Rosa Parks Legacy of Conviction

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Rosa Parks death reminds us that the stuggle for civil rights has not ended. The next civil rights revolution must occur in the minds of a highly educated and diverse workforce.

Rosa Parks reminds us of the strength and power of our convictions. Over 50 years ago Rosa Parks a seamstress from Montgomery, Alabama was arrested because she would not give her seat to a white man.

She challenged a system that entrapped African Americans into thinking that they had no rights. Separate but equal was a farce that could not be maintained. It was inherently wrong because the disparity between those who had and had not. Rosa Parks understood that she would be treated poorly for the rest of her life if she did not take action. When Rosa sat down the world stood up and noticed how a small African American woman in deep thought can accomplish great things. Just as the Supreme Court legislated decisions such as Brown vs. The Board of Education et. el. Rosa Parks is credited for a leading role in the civil rights struggle.

The determination of Rosa Parks is a phenomenal illustration for students who are in need of a greater sense of conviction about our nation’s future. In many ways she helped to bring national attention to the division that our country suffered. A country of people without convictions is capable of castigating its own citizens for economic and personal self gain.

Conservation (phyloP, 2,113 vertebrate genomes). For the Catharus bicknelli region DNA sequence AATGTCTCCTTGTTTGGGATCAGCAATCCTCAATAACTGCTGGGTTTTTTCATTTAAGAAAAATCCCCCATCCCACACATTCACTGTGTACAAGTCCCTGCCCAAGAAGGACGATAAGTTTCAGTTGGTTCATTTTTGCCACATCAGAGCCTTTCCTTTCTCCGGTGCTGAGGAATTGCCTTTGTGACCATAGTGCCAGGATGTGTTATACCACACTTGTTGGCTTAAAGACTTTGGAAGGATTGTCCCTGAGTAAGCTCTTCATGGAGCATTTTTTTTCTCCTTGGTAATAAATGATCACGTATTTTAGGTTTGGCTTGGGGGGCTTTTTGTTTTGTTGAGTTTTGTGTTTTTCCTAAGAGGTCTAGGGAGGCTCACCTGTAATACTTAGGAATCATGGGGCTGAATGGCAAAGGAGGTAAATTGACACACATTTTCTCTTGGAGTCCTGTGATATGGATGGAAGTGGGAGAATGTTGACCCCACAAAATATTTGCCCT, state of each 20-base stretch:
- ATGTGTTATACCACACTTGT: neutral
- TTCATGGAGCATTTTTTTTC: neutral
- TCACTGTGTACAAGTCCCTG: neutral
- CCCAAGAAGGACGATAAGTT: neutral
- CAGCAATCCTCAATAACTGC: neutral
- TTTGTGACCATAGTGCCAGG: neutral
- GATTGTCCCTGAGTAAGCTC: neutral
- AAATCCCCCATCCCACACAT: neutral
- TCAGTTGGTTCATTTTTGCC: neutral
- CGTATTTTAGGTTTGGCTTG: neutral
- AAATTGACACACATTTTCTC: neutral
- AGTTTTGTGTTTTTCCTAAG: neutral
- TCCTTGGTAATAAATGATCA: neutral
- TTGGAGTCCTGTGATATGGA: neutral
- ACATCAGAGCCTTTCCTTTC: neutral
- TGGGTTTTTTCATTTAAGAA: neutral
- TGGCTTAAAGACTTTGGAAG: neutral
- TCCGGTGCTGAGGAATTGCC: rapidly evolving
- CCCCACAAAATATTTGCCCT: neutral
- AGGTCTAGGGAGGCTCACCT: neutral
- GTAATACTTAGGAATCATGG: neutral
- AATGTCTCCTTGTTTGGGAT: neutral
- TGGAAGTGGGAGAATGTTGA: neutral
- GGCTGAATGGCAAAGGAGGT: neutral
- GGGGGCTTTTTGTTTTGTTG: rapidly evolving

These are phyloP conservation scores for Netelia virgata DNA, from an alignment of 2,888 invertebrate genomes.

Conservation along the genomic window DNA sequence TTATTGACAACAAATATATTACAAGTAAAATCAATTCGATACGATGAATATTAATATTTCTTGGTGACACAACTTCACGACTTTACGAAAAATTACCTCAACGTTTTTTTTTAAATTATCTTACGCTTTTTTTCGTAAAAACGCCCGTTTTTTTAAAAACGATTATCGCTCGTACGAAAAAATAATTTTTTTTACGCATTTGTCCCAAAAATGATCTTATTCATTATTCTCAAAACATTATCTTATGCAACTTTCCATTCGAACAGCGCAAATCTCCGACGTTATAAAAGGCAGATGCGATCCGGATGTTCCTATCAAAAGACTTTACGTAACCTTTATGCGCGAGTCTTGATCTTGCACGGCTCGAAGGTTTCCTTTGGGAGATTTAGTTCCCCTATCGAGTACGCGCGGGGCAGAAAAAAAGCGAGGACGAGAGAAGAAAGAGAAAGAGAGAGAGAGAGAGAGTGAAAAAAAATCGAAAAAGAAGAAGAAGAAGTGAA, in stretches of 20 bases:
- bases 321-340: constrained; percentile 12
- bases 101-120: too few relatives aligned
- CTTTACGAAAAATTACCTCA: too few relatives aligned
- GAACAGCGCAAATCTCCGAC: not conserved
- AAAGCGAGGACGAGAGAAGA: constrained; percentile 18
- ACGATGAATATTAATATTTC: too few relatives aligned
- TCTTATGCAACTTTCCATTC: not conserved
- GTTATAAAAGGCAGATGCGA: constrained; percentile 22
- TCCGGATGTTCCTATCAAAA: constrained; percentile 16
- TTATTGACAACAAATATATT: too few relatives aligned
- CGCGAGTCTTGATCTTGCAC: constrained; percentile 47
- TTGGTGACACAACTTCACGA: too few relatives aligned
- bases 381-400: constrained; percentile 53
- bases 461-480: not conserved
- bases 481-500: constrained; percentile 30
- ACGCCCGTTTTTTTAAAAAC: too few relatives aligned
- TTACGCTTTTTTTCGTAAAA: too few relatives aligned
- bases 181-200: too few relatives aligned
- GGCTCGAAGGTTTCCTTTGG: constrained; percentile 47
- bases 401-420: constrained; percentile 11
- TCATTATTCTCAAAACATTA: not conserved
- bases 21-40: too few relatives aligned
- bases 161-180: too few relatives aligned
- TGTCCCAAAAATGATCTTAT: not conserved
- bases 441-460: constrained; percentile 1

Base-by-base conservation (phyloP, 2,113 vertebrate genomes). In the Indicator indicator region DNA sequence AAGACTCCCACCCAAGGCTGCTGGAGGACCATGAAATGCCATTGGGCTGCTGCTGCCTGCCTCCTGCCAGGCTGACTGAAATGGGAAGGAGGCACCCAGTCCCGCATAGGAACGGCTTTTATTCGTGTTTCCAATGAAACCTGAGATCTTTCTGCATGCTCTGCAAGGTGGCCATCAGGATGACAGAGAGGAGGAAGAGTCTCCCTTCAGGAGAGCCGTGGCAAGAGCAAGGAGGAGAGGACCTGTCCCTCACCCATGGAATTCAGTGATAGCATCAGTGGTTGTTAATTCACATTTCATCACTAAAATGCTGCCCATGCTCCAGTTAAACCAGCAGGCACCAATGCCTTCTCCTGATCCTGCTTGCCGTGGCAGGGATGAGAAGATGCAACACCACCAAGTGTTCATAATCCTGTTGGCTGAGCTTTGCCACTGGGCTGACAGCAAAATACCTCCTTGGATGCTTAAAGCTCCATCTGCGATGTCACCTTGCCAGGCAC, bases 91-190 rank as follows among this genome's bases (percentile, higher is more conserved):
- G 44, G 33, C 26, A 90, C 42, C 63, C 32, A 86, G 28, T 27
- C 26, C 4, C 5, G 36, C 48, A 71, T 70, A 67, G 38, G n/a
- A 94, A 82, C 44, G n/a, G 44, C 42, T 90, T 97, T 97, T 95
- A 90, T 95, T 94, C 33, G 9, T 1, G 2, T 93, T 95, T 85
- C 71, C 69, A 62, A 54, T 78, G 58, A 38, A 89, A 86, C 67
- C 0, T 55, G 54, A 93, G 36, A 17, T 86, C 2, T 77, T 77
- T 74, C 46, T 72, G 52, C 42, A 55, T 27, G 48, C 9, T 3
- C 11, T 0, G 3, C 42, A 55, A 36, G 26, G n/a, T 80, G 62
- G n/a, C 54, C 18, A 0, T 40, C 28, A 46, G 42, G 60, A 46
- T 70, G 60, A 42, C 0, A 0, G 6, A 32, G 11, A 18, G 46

Today many public transportation systems have hired police to protect riders from potential violence. However, Rosa Parks was led away by police for a non-violent act. She maintained her conviction because she understood that thousands of lives would be affected. Rosa’s community and family would continue to live in desperate circumstances if change did not occur. Because Rosa sat down there are African Americans who are elected to serve thousands in her home town.

The next civil rights revolution must occur in the minds of a highly educated and diverse workforce. During the 21st century, let’s demonstrate that we understood Rosa Parks convictions. We can make her legacy live on by placing higher value on education for the entire workforce. I am certain that if Rosa was here today she would remind us that the struggle is not over. We continue to have a 50 percent high school and college drop out rate. Let’s demand adequate funding so that k12 schools and colleges fully educate each student. We cannot give up our conviction to right wrongs wherever they may exist in our society. Dr. Stephen Jones is a nationally recognized author of Seven Secrets of How to Study.


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Dr. Stephen Jones
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